Sexology 101

Need Help Choosing the Right Lube?

Vaginal lubrication often occurs naturally during sexual arousal. But women vary in how much lubrication they produce and the amount of lubrication they need for pleasurable sexual activity – a variation that is completely normal.

Diminished lubrication is very common and can be the result of hormonal changes in a woman’s body during breastfeeding, perimenopause and postmenopause, or caused by medications such as antihistamines, hormonal forms of birth control, chemotherapy and medications for ADHD and depression. Also, a woman may experience reduced lubrication if she is dehydrated or is not fully aroused.

Whether you’re having vaginal sex with a partner or masturbating on your own, adding lubrication can:

  • Decrease painful friction in the vagina and/or anus;
  • Boost sexual arousal by stimulating the flow of blood to the vulva, which encourages your body to create some of its own lube;
  • Lubricate the clitoris to add more sexual pleasure and provide an easier route to orgasm;
  • Change taste during oral sex;
  • Keep vaginal skin soft and help maintain elasticity of vaginal walls.

When it comes to choosing a lubricant, consider two things – your comfort and your safety. Comfort refers to your pleasure because the amount and staying power of the lubricant can make a difference in how good the sex feels, and whether or not the lubricant irritates your genitals. Safety refers to your health, as oil-based lubricants cannot be used with latex condoms because they can destroy the latex and cause condom failure.

  • Water-Based Lubricants with Glycerin: Some of the most commonly sold lubricants are water-based with synthetic glycerin, which produces a slightly sweet taste. Many flavored and warming lubricants contain glycerin. When water-based lubes begin to dry, it’s best to add water or saliva rather than just adding more lube, as the water makes it slippery again. These lubes are typically easy to find, low-cost, safe to use with latex condoms and do not stain fabric.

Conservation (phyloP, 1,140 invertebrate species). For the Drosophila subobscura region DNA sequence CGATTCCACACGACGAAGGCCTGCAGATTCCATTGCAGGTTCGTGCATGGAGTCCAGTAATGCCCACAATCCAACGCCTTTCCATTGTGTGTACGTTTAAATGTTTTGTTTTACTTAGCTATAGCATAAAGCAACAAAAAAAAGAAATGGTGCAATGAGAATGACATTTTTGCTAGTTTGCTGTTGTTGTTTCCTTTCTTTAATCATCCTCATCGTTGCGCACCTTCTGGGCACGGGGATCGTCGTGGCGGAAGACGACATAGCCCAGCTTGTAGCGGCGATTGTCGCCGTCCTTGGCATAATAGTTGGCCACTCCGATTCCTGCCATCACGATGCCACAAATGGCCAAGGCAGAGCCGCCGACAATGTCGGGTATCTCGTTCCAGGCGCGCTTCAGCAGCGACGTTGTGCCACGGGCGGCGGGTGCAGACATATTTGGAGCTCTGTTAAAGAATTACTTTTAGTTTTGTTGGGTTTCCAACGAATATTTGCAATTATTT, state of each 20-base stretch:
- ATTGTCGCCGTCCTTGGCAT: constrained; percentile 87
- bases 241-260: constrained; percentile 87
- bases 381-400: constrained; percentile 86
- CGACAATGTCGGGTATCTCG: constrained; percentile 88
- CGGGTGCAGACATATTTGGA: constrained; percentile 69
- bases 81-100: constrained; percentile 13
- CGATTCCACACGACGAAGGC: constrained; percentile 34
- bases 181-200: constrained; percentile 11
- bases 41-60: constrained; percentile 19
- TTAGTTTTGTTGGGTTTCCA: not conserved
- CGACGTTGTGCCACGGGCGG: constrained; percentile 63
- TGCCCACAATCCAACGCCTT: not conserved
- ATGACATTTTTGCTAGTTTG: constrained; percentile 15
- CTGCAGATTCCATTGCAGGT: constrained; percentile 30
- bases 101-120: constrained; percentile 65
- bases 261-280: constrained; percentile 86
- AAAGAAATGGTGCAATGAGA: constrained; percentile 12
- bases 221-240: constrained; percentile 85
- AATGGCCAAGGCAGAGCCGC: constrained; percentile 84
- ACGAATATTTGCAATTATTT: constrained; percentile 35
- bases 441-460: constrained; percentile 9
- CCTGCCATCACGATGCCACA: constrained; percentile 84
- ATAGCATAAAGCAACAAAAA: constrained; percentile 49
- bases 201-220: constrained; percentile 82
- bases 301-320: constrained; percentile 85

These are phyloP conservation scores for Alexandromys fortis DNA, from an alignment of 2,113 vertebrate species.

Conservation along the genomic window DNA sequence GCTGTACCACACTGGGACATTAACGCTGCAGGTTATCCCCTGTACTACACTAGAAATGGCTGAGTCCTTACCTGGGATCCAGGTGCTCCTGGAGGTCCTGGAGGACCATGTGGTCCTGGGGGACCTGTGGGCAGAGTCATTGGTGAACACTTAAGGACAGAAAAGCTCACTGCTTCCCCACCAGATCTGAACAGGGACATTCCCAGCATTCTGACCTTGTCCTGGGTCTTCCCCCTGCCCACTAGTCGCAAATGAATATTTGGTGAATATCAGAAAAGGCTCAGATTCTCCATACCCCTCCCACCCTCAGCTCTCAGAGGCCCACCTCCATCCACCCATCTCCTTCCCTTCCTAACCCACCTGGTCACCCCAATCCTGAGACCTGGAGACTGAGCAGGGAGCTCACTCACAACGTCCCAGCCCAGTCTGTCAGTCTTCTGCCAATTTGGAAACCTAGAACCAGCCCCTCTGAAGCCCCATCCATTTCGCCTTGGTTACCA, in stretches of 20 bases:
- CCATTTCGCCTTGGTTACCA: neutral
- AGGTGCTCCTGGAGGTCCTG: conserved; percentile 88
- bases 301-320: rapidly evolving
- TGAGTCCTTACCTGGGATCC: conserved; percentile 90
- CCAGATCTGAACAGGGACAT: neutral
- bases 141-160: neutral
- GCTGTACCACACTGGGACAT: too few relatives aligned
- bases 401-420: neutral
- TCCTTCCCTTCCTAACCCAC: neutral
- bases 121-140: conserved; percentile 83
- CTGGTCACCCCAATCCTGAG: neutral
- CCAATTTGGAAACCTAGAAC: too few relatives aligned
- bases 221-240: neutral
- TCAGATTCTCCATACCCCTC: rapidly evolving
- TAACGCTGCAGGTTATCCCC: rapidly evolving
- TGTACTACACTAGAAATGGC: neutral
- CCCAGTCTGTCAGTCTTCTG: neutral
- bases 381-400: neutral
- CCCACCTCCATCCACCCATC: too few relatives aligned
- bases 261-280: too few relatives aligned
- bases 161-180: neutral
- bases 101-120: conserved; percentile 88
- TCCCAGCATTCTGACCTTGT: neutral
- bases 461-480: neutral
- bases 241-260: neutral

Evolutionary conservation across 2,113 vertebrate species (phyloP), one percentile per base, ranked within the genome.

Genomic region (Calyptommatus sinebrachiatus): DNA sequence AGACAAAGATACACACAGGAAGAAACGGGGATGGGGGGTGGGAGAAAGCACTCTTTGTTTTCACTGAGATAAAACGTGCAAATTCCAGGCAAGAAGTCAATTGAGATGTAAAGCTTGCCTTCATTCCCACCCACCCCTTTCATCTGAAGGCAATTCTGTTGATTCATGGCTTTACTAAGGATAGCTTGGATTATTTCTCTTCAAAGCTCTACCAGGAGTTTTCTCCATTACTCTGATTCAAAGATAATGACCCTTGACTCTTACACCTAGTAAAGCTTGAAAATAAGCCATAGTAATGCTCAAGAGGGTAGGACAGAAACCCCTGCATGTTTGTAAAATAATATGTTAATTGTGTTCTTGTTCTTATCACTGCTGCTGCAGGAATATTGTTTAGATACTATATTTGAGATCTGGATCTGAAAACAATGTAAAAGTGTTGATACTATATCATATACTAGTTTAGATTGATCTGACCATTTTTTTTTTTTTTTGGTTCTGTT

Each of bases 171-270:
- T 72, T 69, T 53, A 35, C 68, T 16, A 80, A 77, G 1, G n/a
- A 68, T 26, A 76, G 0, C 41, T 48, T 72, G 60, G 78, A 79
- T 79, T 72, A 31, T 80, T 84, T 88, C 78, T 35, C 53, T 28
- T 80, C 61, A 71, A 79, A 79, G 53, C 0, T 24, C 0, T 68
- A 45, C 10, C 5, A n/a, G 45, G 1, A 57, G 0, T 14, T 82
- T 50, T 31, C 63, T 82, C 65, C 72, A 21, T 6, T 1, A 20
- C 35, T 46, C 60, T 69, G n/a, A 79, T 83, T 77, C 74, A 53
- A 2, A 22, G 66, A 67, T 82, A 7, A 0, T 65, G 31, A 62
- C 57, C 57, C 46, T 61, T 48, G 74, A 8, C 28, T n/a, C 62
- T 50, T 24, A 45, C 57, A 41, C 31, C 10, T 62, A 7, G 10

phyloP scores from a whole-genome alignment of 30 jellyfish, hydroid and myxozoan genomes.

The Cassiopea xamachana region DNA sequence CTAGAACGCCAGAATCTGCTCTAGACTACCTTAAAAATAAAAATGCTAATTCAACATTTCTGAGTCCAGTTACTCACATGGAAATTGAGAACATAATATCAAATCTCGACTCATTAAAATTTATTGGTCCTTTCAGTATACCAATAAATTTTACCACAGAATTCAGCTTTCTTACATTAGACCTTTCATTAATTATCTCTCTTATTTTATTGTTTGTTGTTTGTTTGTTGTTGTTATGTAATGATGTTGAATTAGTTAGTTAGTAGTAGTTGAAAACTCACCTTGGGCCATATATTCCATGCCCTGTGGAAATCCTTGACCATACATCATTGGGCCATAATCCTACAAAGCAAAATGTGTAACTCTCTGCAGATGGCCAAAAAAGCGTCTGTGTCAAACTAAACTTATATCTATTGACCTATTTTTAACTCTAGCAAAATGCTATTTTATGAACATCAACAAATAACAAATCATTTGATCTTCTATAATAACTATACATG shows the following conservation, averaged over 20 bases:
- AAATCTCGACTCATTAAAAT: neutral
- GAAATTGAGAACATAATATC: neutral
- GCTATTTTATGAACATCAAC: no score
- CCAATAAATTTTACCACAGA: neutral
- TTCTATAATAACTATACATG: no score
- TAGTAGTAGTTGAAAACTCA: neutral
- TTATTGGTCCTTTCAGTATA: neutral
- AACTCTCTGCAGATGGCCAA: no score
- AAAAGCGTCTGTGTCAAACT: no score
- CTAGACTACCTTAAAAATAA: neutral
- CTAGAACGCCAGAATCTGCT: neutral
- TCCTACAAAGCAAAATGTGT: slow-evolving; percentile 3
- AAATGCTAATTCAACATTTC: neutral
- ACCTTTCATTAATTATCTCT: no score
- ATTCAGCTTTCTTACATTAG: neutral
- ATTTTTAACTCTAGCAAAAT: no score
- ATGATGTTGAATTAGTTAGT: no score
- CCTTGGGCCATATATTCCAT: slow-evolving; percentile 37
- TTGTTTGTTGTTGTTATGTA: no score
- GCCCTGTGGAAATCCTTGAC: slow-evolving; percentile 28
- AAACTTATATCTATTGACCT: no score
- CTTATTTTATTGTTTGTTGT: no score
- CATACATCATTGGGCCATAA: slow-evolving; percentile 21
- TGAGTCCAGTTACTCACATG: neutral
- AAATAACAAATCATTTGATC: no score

• Water-Based Lubricants, Without Glycerin: If you experience recurring yeast infections, these are the lubricants to use. They can contain vegetable-derived glycerin, which does not trigger yeast infections. These lubes last longer than lubricants with glycerin, can reduce irritation to the genitals, are safe with latex condoms, do not stain fabric, are usually thicker and provide a cushion and are often recommended for anal play.
  • Silicone Lubricants: These typically last the longest of all and are especially recommended for women with chronic vaginal dryness or genital pain. Silicone lubricant is different from the silicone used in breast implants and is not considered dangerous; it cannot penetrate through the skin’s pores. Most silicone lubricants are hypoallergenic. They are safe with latex condoms, stay on underwater, are odorless and tasteless and can last three times as long as water-based lubricants.
  • Synthetic Oil-Based Lubricants: These take longer to clear out of your body than natural oils. They are great for external masturbation, low-cost and easily accessible.
  • Seaweed-Based Lubricants: Gaining in popularity, these lubes are not only vegan-friendly, but are also paraben- and glycerine-free. If other sex lubricants have given you any type of irritation – or you’re simply unsure about the ingredients in the formulation – give these a try. This type of lubricant feels natural, cool upon application then quickly warms to become indistinguishable from your own natural fluids. As it’s water based, you can enjoy these lubes not only for manual masturbation and during sex with your partner, but also with all your sex toys.

Visit us today to learn more about our complete line of oils and lubes. We’ll be happy to help you decide which is the best choice for you and/or your partner.

Leave a Reply